Go to Winter

dry season

Is dry season rain a paradox?
Winter rains are the exception, not the rule

Believe it or not,

It rains during the winter in south Florida.

South Florida skies are reliably sunny in winter and spring

Even more quizzical, some of those individual rainfall events can be quite large, gulley washers even. The big difference with dry season rains is that they simply don’t add up over a monthly scale. One two inch rain event (however impressive) plus 29 zeros add up to a whopping two inches of rain. Compare that to the typically 7-9 inch totals of the core summer wet season months of June, July, August and September.

The water table reliably and steadily drops during the dry season, starting in November and lasting into May, as a result of the lack of steady daily rains. The caveat is when a big frontal storms pass through. Unlike summer storms that tend to be more local in nature, a winter cold front can dump water across the entire southern peninsula.

Another factor is the cooler temperatures. Winter storms don’t lose as much of their water to evapotranspiration back into the sky. The result is that every drop of winter rain counts as two, and also has a longer “staying power” on the landscape.

That changes in the latter half of the dry season somewhere around the vernal equinox when daylight hours start to grow, the cypress trees green out and air temperatures start to rise. Without rains in March, April and May, the swamp nosedives into a deep drought.

Cycles of flood and drought

How deep and how long will the spring drought last?

Usually not too far into May and rarely into June. It only takes a few weeks (sometimes less) for the summer rains to lift south Florida out of drought.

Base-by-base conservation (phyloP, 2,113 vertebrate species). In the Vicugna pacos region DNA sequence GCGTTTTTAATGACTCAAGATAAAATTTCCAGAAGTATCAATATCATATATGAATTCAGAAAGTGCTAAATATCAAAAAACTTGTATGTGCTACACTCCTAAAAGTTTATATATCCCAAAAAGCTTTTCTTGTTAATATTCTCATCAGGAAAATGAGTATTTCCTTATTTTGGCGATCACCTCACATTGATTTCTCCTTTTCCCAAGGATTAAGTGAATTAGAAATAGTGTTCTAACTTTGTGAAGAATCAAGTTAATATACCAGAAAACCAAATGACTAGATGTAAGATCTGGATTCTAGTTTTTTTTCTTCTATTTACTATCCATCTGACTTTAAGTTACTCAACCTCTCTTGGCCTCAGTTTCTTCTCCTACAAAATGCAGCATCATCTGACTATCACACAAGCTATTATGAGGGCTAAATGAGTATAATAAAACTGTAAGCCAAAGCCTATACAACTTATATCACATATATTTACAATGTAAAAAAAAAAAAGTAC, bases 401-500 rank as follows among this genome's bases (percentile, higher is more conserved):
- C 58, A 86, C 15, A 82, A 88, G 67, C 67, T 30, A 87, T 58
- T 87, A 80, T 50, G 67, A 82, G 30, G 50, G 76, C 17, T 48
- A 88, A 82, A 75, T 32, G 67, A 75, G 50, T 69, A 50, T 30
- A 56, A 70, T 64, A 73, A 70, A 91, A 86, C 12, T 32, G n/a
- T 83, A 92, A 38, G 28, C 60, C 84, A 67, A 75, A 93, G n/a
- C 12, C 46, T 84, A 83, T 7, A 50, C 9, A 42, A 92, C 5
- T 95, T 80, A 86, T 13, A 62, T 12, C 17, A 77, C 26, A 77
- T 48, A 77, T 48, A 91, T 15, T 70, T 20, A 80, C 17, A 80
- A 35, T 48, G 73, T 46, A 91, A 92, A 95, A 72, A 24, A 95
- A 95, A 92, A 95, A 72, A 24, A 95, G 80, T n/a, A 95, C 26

In summary: Yes, dry seasons are wet, and that’s not paradoxical. Just don’t count on them too much.

dry season

Go to Dry Season

wet season

Rainy or wet season?
Why one is the convention and the other is right

Florida has two seasons, not four:

A summer wet season and a winter dry season.

wet and dry
Summer wet (left) and winter dry (right) seasons

I know what you’re thinking: What happened to fall and spring. It’s a sad story in Florida, but they actually got lost. They somehow slipped away in a tide and, although we’re not a hundred percent sure, we think they are swirling around in a gyre in the mid Atlantic or possibly even washed up on the European shoreline, possibly in Belgium or France.

Joking aside, Florida also has its four celestial seasons. It’s just meteorologically we split the year in two: a six-month wet season from May to October and a six-month dry season from November to April. During the wet season, it rains almost every day, and usually in the form of afternoon thunderstorms. During the dry season, it still rains, but only periodically. Most days are sunny and cloudless, or less clouds. Technically, if you want to split water drops, the wet season doesn’t crank up to high gear until the later part of May and with the exception of tropical events, usually shuts down in early October. But for bookkeeping purposes, we lump May and October into the wet season.

wet and dry
Diagram depicting end of the wet season

Now here’s the tricky part: The term “wet” refers to the regular rains falling from the sky, not the sogginess factor of the water on the ground. Out in the Everglades and Big Cypress Swamp, the ground remains flooded with water for weeks (even months) after the “wet season” has ended.

For me, the term summer “rainy” season — not wet season — is a more accurate description of the season. However, climactically speaking, the term “wet and dry season” climate is the norm. So who am I to argue with the text books?

Final note: The Big Cypress Swamp on average receives around 42 inches of its 53 inch annual rainfall total during the 6-month wet season, or about 80 percent.

Wet or rainy, you get the point.

wet season

Go to Wet Season